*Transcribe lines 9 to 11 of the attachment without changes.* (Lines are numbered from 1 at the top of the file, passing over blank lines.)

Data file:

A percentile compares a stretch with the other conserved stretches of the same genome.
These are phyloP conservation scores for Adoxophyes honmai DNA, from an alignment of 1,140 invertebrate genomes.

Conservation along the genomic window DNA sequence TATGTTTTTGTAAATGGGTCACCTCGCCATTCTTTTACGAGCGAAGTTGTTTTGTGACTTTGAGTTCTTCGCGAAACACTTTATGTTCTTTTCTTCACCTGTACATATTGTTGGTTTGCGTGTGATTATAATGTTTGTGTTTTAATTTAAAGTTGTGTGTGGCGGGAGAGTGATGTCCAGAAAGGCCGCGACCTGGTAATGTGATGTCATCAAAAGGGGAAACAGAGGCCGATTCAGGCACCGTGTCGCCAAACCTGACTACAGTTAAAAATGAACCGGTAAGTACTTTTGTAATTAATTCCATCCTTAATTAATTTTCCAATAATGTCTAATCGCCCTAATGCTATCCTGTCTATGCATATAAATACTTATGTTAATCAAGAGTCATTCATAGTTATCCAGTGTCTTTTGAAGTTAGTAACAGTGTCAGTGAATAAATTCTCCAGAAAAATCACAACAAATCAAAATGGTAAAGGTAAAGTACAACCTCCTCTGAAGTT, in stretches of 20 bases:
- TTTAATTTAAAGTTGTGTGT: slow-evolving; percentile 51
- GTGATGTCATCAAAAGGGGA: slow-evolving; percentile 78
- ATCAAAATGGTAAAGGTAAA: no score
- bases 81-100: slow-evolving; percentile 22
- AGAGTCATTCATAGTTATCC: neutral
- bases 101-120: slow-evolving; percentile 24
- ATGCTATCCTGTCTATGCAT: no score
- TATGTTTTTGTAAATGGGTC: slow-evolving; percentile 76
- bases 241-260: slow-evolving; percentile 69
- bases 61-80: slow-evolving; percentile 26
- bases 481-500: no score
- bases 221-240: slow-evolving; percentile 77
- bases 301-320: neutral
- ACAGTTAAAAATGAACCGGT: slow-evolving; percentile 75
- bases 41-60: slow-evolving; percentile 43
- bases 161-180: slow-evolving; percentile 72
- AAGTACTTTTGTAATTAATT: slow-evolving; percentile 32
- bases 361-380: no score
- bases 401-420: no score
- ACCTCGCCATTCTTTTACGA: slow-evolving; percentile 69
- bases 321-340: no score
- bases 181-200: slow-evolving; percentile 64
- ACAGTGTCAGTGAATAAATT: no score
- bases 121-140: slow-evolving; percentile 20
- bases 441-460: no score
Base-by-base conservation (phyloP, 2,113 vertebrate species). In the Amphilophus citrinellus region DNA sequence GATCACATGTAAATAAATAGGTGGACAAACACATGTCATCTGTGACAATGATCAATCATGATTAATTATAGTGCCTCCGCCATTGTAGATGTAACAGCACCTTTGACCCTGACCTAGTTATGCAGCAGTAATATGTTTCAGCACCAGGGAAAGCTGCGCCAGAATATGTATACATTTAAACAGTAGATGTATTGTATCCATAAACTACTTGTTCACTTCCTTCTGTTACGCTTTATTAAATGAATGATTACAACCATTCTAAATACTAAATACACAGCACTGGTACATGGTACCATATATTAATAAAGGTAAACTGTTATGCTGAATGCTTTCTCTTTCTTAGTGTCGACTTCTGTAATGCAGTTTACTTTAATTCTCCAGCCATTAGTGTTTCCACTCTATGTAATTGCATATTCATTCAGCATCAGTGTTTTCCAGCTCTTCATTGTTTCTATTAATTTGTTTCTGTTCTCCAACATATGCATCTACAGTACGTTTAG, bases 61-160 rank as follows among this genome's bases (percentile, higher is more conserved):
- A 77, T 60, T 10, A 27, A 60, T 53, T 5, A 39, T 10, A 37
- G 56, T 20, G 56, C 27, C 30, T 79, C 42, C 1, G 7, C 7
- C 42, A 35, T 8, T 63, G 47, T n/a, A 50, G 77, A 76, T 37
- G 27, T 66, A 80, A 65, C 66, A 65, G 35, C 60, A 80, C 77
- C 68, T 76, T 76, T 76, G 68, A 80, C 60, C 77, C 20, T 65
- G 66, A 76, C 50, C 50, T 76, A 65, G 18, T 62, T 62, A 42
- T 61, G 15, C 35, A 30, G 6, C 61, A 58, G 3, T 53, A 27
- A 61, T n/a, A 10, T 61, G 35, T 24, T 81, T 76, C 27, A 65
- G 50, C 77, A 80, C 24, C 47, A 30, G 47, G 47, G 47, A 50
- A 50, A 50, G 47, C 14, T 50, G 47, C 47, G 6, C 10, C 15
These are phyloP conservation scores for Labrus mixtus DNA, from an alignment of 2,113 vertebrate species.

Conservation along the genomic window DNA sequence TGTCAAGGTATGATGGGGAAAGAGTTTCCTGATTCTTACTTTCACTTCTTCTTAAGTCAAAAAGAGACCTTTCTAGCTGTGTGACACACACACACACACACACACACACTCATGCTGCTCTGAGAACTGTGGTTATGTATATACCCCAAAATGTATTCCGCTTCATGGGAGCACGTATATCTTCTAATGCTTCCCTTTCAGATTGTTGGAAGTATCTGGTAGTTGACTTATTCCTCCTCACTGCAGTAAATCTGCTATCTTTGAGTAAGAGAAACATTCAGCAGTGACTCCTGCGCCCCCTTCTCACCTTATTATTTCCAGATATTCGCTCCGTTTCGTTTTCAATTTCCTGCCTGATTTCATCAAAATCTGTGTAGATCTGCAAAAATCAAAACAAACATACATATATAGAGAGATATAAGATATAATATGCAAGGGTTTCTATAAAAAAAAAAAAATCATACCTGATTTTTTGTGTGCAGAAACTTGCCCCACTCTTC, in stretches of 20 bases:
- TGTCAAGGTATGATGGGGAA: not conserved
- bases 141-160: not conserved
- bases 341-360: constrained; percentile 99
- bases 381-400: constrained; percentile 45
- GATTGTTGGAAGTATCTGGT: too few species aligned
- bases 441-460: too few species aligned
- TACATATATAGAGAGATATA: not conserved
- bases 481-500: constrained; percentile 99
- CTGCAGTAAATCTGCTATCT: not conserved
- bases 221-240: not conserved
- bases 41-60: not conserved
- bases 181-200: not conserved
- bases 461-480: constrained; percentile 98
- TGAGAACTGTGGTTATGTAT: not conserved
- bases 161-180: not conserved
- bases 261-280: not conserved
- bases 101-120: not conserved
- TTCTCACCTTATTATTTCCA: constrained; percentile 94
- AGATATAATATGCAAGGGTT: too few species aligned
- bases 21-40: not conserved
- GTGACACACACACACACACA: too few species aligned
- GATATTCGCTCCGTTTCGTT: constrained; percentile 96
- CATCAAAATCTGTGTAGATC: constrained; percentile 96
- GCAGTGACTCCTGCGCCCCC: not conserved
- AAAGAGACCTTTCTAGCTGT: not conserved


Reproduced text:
- bases 101-120: slow-evolving; percentile 24
- ATGCTATCCTGTCTATGCAT: no score
- TATGTTTTTGTAAATGGGTC: slow-evolving; percentile 76